Now during this time, you might actually find you love what you learned and want to incorporate it into your business, but in many cases, this probably is not true. What Chris continues to say in his blog, and what I have preached for the past three years of owning my business – do what you are passionate about!

Make a vow that 2012 will be the year you focus on what you love, what you are passionate about, and I bet you will be happier, healthier and much more successful!

Serina Kelly
Relevate
www.getrelevate.com
serina@getrelevate.com
317-203-7740

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Don’t Give Up

Wednesday, September 21st, 2011

Often life doesn’t go in the direction we want it to. Does that mean our lives are doomed and we can’t achieve the success we dream of? Let’s be realistic: Everybody fails. Consider the following.

Walt Disney was fired by a newspaper editor because “he lacked the imagination and had no good ideas.” Disney went bankrupt several times before he built Disneyland. In fact, the proposed park was rejected by the city of Anaheim, California, on the grounds that it would only attract “riffraff.”

Thomas Edison’s teachers said he was “too stupid to learn anything.” He was fired from his first two jobs for being “nonproductive.” As an inventor, Edison made more than 1,000 unsuccessful attempts to invent the light bulb. When a reporter asked him how it felt to fail 1,000 times, Edison said that he didn’t fail all those times, but that the light bulb was an invention with 1,000 steps.

Albert Einstein did not speak until he was four years old and did not read until he was seven. His parents thought he was “subnormal,” and one of his teachers described him as “mentally slow, unsociable and adrift forever in foolish dreams.” He was expelled from school.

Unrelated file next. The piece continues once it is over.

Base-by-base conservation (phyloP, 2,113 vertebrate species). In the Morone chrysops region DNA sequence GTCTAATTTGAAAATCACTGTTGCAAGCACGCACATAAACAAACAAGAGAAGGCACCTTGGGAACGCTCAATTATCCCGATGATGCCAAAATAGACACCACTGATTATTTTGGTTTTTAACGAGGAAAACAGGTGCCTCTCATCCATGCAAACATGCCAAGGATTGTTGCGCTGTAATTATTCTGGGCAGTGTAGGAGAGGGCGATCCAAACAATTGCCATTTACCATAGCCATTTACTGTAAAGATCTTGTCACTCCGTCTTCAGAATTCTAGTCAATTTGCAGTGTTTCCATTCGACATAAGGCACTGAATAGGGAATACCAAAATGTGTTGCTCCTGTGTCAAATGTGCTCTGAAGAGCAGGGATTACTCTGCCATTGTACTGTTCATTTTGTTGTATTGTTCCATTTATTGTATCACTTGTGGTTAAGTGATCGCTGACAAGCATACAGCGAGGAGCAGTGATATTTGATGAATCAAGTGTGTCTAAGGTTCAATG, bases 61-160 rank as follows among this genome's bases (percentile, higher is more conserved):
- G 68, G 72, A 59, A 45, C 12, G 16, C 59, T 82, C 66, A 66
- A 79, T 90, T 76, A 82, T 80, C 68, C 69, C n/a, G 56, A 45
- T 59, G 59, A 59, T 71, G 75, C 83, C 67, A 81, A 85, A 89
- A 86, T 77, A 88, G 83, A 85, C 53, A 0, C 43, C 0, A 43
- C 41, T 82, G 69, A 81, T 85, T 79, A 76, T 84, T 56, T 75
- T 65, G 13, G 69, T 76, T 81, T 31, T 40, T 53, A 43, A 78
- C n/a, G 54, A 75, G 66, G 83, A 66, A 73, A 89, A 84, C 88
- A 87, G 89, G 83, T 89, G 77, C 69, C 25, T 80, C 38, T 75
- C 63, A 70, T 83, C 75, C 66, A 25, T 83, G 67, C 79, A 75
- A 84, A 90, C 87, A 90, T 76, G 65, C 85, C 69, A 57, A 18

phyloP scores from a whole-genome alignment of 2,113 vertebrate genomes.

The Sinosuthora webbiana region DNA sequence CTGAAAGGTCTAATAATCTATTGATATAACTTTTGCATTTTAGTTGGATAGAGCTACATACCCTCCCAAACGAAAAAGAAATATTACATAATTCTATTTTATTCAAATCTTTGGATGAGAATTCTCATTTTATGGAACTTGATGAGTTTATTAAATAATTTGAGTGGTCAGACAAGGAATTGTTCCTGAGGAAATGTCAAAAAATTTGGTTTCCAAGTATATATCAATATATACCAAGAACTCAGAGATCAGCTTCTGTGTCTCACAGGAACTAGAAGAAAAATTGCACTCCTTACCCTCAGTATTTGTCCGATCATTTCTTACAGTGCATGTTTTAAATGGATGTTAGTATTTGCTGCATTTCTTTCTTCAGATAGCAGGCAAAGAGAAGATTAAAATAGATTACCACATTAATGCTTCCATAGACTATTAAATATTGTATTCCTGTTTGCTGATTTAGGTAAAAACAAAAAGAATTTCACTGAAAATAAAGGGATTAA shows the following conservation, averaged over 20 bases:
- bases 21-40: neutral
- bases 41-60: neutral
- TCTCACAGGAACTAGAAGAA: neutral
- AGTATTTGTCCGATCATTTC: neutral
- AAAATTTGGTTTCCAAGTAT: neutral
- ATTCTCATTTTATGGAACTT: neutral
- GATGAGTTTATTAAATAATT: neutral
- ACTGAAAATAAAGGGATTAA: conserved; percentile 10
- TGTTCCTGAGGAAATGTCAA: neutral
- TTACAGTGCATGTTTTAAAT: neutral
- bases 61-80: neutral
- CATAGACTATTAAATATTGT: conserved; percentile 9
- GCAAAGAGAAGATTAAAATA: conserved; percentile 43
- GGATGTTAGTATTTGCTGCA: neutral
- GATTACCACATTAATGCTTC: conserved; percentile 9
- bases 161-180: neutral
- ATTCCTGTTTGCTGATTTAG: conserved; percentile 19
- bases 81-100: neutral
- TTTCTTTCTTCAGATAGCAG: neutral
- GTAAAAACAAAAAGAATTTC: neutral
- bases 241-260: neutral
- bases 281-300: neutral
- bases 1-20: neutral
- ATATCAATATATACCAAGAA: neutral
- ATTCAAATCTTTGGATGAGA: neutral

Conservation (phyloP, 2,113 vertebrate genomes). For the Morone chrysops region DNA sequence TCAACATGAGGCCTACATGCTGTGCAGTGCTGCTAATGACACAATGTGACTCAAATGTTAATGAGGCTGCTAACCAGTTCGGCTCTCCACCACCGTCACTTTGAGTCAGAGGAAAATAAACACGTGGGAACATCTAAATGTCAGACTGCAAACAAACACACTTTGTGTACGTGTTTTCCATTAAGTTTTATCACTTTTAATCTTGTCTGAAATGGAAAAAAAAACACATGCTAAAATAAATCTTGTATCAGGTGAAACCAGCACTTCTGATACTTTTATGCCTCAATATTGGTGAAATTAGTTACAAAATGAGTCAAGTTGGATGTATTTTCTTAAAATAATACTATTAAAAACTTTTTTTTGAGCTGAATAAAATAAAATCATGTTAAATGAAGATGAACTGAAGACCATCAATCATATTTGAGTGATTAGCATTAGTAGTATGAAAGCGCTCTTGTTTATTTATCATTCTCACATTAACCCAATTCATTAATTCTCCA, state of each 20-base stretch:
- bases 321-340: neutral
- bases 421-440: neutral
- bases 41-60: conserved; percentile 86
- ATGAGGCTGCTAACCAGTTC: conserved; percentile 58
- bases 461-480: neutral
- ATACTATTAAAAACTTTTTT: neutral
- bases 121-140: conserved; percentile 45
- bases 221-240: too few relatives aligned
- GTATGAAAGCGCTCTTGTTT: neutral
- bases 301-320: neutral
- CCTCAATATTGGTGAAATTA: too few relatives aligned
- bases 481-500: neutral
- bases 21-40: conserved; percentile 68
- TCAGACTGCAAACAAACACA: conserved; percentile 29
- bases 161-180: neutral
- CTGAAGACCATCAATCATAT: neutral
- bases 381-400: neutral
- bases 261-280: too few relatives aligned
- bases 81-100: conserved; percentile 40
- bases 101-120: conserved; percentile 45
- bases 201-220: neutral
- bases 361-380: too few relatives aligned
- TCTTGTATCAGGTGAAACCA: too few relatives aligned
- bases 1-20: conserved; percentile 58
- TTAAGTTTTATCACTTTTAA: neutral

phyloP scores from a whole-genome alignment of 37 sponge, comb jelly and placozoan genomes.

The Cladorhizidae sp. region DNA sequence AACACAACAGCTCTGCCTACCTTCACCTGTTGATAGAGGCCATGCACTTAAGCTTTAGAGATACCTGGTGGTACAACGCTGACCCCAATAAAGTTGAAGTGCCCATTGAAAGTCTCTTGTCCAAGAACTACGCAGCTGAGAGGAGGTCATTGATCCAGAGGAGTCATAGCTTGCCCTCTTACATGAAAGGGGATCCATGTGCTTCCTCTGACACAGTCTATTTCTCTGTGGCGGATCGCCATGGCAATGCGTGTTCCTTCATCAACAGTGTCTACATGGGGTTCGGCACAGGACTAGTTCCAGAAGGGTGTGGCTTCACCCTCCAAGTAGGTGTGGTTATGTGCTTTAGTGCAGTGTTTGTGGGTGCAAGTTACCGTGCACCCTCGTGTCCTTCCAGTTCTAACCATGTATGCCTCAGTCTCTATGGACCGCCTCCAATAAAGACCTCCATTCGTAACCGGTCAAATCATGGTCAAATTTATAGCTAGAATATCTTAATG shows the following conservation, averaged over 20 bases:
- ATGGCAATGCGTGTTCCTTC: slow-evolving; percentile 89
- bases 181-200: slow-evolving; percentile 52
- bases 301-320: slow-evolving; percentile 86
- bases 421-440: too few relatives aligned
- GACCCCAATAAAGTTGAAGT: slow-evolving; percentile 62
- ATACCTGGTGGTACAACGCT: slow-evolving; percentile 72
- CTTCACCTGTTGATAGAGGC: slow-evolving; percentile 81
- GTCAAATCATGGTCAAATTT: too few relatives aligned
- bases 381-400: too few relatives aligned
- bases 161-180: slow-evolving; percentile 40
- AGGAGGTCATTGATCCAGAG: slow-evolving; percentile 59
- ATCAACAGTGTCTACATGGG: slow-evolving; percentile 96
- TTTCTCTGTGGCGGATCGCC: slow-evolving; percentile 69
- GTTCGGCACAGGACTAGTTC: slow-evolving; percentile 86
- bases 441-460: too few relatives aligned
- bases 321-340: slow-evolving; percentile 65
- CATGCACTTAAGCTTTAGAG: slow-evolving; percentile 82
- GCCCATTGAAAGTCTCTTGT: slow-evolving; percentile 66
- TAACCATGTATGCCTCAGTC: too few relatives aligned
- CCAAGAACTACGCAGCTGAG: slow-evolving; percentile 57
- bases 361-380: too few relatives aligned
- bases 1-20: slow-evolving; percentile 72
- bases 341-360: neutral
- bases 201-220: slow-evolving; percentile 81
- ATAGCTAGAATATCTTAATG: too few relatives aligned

Every cartoon that Charles Schulz creator of the comic strip Peanuts, submitted to the yearbook staff at his high school was rejected.

After Fred Astaire’s first screen test, the memo from the testing director of MGM, dated 1933, read, “Can’t act. Can’t sing. Slightly bald. Can dance a little.” Astaire kept that memo over the fireplace in his Beverly Hills home.

Decca Records turned down a recording contract with The Beatles with this fascinating evaluation: “We don’t like their sound. Guitar groups are on their way out.”

Imagine if these individuals had given up, believing they were doomed to failure and would never achieve success. Do you think they ever felt down and depressed? Sure. But they didn’t allow a gloomy state to overtake them, to overpower their desire to succeed. In every case they did succeed – in a huge way, far greater than their wildest dreams.

Bad experiences can be viewed as positive in hindsight and you can make them stepping stones rather than stumbling blocks.

Dan Lacy
Growth & Profit Coach, Financial Strategist, Cash Flow Doctor, CEO Mentor
dan@dynastybuilder.com
phone: 765-644-8887

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How to Get $4 Billion from a Million

Tuesday, June 14th, 2011